Everyone says never look below the line when it comes to online articles. But I often do it. I do it, because I am now used to reading other people’s misinformed opinions as if they are in fact part of the main article. This is a terrible thing. The comments section is the scrappy circus act that comes after the (usually) polished event. But still I fetch up my popcorn and sit scrolling, knowing I will be hotly scalded by the hate, the bile, the misplaced, overblown vitriol of the man or woman screaming to themselves into the silence that surrounds them. Perhaps it says a lot about me that I like to watch that drunken tightrope walker, or the scraggy little bear playing forlornly with his ball. But I know I’m not alone.
It’s different though, when you’re the subject of the article. Quelle surprise.
On Sunday, The Observer profiled myself and 6 other debut novelists. I didn’t look below the line to the comments section, and I’m glad I didn’t, because I could intuit from what my friends were saying to me that it was probably a place I didn’t want to go. The attacks were not too personal (although they might have since developed to address us as actual humans) – rather, they lumped us all together as an amorphous symbol of all that is wrong with society, and privilege, and mediocrity. All because we’d written a novel, we were the temporary targets of a few bitter, twisted and most importantly, anonymous voices. Those few voices, if you let them, can feel like a roar and I cannot imagine what some must feel who are constantly in the public eye.
I ended up making a mini-rant on Twitter about the irritating assumptions made about me. Look at her, with her Oxford degree and her theatre jobs at the National Theatre! Never mind the fact I went to a comprehensive school, and have spent most of my acting career understudying, or doing acting work for free whilst working as a temp in office jobs. Comments such as ‘it’s who you know’ do my head in, because they utterly negate the hard act of creating a novel, and the endless rejections unpublished writers suffer to get their voice heard. Thank goodness I had these kind people, none of whom used their real name and none of whom had read our books, to let me know! We were not, I repeat not profiled in a newspaper because we wrote some stories that publishers wanted to share.
I want to address something that I believe is important. Because, save for one of us in that feature, there was one thing most of the haters missed – the other six of us were white.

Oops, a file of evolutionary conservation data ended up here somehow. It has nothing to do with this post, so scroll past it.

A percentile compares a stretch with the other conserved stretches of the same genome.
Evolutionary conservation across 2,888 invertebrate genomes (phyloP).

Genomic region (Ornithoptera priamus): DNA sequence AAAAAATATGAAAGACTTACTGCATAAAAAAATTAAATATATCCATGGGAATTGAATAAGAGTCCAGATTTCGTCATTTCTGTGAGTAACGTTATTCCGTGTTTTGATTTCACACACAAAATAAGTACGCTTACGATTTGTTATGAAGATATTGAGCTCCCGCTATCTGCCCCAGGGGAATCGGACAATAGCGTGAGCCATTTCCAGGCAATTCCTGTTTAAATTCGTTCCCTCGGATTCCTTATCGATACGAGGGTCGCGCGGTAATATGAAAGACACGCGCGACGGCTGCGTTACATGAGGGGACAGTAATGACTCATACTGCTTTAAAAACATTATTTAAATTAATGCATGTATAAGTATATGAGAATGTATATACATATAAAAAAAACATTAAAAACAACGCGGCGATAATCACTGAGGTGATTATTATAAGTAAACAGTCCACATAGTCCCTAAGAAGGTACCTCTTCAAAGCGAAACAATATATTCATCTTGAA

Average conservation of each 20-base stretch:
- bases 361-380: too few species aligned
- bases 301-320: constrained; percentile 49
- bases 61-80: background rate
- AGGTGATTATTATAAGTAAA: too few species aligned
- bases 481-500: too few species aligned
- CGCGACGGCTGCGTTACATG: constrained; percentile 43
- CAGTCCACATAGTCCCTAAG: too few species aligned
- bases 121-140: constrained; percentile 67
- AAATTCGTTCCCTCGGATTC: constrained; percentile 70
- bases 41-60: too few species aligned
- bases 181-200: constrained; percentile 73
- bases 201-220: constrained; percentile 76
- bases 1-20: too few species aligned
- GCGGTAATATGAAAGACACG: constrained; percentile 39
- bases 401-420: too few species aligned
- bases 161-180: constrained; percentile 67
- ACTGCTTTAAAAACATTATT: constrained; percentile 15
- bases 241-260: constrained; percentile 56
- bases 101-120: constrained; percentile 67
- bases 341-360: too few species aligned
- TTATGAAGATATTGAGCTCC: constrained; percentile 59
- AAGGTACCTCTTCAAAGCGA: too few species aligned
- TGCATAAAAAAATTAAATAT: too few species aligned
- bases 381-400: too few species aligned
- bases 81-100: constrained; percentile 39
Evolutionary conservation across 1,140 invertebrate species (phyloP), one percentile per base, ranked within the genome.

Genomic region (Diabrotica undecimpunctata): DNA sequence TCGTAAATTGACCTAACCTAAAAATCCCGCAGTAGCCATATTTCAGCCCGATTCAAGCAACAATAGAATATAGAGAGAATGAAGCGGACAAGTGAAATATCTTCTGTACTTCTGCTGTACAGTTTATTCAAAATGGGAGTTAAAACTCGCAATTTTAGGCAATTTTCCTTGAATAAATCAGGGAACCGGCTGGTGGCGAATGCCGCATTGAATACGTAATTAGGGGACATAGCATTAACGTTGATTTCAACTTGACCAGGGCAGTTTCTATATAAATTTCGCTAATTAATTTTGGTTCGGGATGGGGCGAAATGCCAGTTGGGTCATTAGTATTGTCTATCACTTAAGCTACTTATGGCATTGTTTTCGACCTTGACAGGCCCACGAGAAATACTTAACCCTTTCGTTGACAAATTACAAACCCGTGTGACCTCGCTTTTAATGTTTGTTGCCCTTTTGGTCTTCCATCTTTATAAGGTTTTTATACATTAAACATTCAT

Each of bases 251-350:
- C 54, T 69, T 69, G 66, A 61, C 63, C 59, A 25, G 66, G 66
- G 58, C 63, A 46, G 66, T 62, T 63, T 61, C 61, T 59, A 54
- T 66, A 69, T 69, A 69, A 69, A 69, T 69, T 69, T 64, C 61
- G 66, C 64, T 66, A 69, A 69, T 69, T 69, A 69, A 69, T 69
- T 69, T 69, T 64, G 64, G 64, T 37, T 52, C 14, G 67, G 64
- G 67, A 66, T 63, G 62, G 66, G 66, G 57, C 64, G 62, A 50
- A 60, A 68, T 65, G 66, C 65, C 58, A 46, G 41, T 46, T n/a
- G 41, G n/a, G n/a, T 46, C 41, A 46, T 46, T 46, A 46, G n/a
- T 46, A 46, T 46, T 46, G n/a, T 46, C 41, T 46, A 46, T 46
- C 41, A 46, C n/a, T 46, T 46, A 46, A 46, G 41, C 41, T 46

(Caveat already: I am no crusader, although perhaps I should be? All I know is it’s tentative, difficult ground, and I think the spokespeople for this kind of thing are best probably not being white, maybe? Ach, I dunno. I don’t want to see things that way, but perhaps politically right now it still has to be so.) It’s just that over the past year, I’ve been learning a lot (through Twitter mainly, the space for the less mainstream voices) about the various prejudices and privileges afforded each and everyone of us - privileges and restrictions I had not always been aware of, because I was too busy fighting my own battle to get a job I actually liked. My bad.
My voice did get heard, eventually. There’s no saying it ever would have had things worked out differently, but in this round of the strange old universe it did. Who knows how long that will last, but I am fully aware that I am not the victim of any wider injustice other than censure from a few idiotic trolls waving their unthumbed copies of Das Kapital and calling me a bourgeois. (Actually I bet half of them didn’t even know what Das Kapital is. Cretins!) Anyway. That I can deal with. What I want to say is that I know that societal structures were in place for me. My society fed me dreams and I believed those dreams were mine to gobble up. I am not powerful, but I was accepted in the game as a player. I will be attacked for being a woman, but I won’t be attacked on two sides – for being a woman and for being black. My micro-aggressions are more micro than those of my friend who is black. I asserted a desire to be heard, knowing I might fail, but believing at the same time that I might not. Where does that belief come from? That belief should be everyone’s. To make those dreams real still seems harder for some than for others.
I live in a society where in general women are often poorly portrayed in mainstream TV and film, but I also live in that same society where women and men of colour are even more poorly portrayed. I can open magazines, watch films, and see my particular self. I can hear my familiar struggle for equality loud and clear. I can’t understand what it’s like not to see myself, not to project myself as a writer, as a person of value - because I am white, and ‘middle class’, and cis, and everywhere I look, secondary to white, rich, straight, men, my story, my struggle, in its many forms - is being presented as the norm.
Things are not perfect for privileged women, but they are more perfect than for others shut out by economic decisions governments make, by internalized prejudices peddled for decades and centuries, perpetuated by the ones who hold the power, and those who stand near them.
This is important to point out too – I am not saying others should aspire to what I am, or what I have. There is no norm. Everyone should have their own particular life of imperfection, but with it the belief that if they want to change its path, they can, and that if they want to get published, then there is nothing in their way to stop them.